Quote:

ScienceMark is a synthetic benchmark, so things like it have no practical use.

Not!

Science Mark is more valid than SuperPi as Primordia and the like do actual mathematical code not just divisions and remainders.

Baron, you are incorrect.... ScienceMark is indeed a synthetic benchmark, it is a collection of 7 different scientific code blocks intended to stress the CPU, particularly the computation float point capabilities of the CPU. There are several bench

marks that do this, PC

Mark, 3D

Mark to name a few. Oddly, if you download the software, softpedia describes the benchmark as not optimized for an architecture, yet it consistently shines on AMD platforms.... several reasons, really --- the FPU is stronger on the K8.... but I wonder..... let's see....

Download a copy of ScienceMark 2.0 and do 'About ScienceMark', 5 people contributed to the project:

Tim Wilkens, Ph.D.

Sean Stanek, B.S.

Julian Ruhe, Ph.D.

Per Kjellgren, M.S.

Alexander Goodrich, B.S.

Now, I wonder.... if you use google (it is your friend as you pointed out in another thread) would any of these people pop up....

a) Let's start with Tim....

Yep, he did a presentation --

http://www.amd.com/us-en/assets/content_type/Downloadab...
Wow.... what a coincidence.... ok, so could happen.... let's try another one.

B) Ok, well lets check out Julian.... not him... he could not possibly be a programmer who optimizes for AMD....

Ooops, here it is again:

Quote:

Julian Ruhe, a very talented ASM programmer, sent us an Athlon-optimized version of Stream. This optimized binary makes use of 3DNow! and MMX to get the most out of the memory subsystem.

An ASM programmer optimizing for AMD....

http://www.aceshardware.com/Spades/read.php?article_id=...
Well, it turned up.... another coincidence...

c) Sean, Sean Stanek could not be connected to AMD could he???

Yep:

Quote:

ApusHardware interviews AMD's code guru Sean Stanek

http://techreport.com/news_archive_overview.x/2000/8/28
Fascinating.... alas, the link TechReport did not point to the original interview, or I did not read down far enough.

D) Ok how about Alexander, he is just a B.S. he could not have anything to do with AMD optimizations... well, nope...

Quote:

Alexander Goodrich and Sean Stanek, who are both software engineers that are involved with AMD-optimizations

http://www.thg.ru/cpu/20001206/print.html
Could not find anything on Per Kjellgren M.S., perhaps this is all just a coincidence and ScienceMark actually is not biased

... what is funny about this is I knew one of the developers worked for AMD, per other discussions around the net but never dug... I just found all this within the last 10-15 minutes by simple googling.

Ok... well, I do agree, ScienceMark 2.0 does run real code... but no more nor less real than SuperPI, which perplexes me to no end.... I would think that SuperPI would be your favorite benchmark of them all.... for you see, Pi is irrational --- which you should relate to very easily.

Pi is the essence of the universe, simply put it is the ratio of the circumference of a circle to the diameter of that circle. Some may say that it even has cosmic meaning or proves the existence of God.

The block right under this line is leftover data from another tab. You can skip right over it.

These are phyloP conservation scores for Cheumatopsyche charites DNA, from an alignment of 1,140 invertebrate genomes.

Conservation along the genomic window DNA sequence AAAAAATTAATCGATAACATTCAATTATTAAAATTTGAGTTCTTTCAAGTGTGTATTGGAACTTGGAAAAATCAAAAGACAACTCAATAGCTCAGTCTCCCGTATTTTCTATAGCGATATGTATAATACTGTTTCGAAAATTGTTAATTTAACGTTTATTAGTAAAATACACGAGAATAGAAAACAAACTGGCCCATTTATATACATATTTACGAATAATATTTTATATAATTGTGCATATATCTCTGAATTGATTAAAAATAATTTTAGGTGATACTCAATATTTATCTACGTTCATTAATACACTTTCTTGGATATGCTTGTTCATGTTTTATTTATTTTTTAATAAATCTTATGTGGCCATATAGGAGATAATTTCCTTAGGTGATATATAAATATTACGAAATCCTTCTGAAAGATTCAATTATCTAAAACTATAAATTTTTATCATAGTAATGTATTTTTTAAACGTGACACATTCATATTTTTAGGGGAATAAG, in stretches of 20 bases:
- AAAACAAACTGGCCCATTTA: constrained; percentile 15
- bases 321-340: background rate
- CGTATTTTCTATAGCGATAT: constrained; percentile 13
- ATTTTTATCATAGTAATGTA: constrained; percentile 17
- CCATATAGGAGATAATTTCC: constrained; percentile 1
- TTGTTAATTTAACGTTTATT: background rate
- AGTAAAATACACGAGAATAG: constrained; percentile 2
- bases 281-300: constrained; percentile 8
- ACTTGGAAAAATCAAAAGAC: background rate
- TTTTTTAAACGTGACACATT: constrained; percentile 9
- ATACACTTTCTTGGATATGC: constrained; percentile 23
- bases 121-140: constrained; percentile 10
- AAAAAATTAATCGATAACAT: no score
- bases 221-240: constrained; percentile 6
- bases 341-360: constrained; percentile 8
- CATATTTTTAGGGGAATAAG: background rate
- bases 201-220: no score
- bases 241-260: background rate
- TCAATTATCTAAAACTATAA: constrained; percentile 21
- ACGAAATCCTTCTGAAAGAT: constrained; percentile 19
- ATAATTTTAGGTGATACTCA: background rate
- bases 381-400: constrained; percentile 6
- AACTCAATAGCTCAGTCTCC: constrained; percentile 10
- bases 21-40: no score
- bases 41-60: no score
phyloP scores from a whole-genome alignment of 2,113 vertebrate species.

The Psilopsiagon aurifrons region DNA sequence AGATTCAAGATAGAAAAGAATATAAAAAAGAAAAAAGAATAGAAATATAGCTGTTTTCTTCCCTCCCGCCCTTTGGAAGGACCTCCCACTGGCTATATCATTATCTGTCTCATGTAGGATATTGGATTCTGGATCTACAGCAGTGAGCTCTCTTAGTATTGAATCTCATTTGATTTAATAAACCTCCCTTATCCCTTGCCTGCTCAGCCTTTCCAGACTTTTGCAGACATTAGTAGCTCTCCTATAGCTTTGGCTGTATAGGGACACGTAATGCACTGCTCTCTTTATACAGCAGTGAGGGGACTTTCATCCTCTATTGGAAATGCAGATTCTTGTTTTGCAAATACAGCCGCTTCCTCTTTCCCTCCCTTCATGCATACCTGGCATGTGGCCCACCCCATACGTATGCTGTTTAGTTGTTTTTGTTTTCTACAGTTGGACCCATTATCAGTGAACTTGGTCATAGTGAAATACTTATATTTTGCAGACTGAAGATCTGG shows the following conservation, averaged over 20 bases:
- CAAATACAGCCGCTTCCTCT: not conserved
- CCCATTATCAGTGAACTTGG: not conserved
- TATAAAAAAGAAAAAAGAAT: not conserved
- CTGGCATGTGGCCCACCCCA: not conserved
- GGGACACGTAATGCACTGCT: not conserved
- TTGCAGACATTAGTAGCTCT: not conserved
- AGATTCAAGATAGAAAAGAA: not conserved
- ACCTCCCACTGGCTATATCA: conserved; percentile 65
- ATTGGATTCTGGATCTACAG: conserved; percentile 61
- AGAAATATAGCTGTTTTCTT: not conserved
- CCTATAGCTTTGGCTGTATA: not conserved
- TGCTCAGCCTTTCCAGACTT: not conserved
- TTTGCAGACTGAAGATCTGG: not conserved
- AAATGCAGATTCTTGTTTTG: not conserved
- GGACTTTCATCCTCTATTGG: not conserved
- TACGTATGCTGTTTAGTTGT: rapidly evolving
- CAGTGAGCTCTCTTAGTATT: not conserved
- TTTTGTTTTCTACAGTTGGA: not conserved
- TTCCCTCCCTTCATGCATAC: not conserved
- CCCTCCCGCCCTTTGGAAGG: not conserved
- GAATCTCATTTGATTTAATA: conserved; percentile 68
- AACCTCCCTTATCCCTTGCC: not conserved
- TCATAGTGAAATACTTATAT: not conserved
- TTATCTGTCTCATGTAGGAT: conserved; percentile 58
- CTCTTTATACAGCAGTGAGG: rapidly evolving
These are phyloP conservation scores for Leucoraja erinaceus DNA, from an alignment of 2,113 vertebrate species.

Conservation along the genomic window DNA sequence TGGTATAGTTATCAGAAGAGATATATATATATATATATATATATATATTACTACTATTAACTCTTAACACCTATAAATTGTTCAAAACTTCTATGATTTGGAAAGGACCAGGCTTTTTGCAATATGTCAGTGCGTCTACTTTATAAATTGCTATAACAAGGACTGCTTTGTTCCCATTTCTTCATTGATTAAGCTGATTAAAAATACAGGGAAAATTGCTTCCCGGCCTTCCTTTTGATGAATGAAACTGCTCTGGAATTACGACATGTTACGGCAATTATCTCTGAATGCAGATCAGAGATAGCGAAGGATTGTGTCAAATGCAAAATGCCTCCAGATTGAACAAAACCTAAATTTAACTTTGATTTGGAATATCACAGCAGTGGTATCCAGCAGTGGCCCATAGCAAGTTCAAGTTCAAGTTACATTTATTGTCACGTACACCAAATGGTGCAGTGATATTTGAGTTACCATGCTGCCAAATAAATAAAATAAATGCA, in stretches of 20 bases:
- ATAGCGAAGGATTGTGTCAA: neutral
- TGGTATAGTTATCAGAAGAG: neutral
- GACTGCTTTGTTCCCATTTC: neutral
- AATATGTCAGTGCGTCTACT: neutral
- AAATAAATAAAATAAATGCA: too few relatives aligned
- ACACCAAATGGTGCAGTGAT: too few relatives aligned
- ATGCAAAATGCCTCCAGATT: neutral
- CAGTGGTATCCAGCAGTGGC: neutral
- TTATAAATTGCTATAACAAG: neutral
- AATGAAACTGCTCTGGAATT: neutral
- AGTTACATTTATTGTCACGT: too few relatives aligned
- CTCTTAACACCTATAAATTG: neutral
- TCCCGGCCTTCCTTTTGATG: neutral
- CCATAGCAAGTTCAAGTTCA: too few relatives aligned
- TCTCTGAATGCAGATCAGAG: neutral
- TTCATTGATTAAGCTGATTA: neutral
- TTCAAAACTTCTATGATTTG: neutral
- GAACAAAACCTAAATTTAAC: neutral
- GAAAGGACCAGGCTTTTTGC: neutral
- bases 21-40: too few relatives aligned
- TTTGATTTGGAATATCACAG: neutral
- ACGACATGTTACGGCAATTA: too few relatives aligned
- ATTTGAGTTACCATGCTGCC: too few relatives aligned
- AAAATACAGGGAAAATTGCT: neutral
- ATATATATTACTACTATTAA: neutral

I can draw a circle, I can sketch a the diameter of such circle. I can even measure both circumference and diameter exactly, but if I measure one, even though Pi is the ratio of the two, I cannot precisely calculate the other... for you see, Pi is irrational -- very much like you, our dear friend Baron, it just keeps going and going and going -- ...

The mathematical concept is that Pi is infinite in rank of fraction, an irrational number that cannot be specified to exact certainty. This little fact has puzzle philosophers, scientist, and mathematicians for centuries. Entire doctoral dissertations have been devoted to calculating Pi to the last digit, they have been unsuccessful. Carl Sagan romanticized on Pi in fictitious novels. Pi is what binds us and what drives us crazy.

It is within this computational challenge that calculating Pi is useful, such that, to produce 1 million decimal digits to Pi or even 8 million requires heavy lifting, many many iterative processes of successive approximation followed by minimization. The speed at which one may arrive at the 1 million digit calculation is a direct measure of the speed of the calculator. A person attempting it on an abacus would take some 2132 years, a person running attempting it on a slide rule may do it in 1722 years, a person with a hand calculator might do it in 826 years, on an early mainframe -- just a guess, but maybe a few months. On an 8088 years ago, perhaps a day.... but with Core 2 at about 4.6 GHz it takes 11 seconds.

"Computing pi is the ultimate stress test for a computer - a kind of digital cardiogram" - Ivars Peterson

(The above was posted by myself in another thread with a minor edit ....... did not feel like reinventing the wheel but the truth in Pi remains).

Jack

Well, we appreciate your well thought and admittedly long and drawn out attempt to show that to mathematically calculate Pi you need only do division with remainders.

Science Mark actually uses differential and integral calculations with X87 code and memory accesses, but your continued insistence upon demeaning and harassing statements merely allows me to conclude that your skin I am under, through no fault of my own.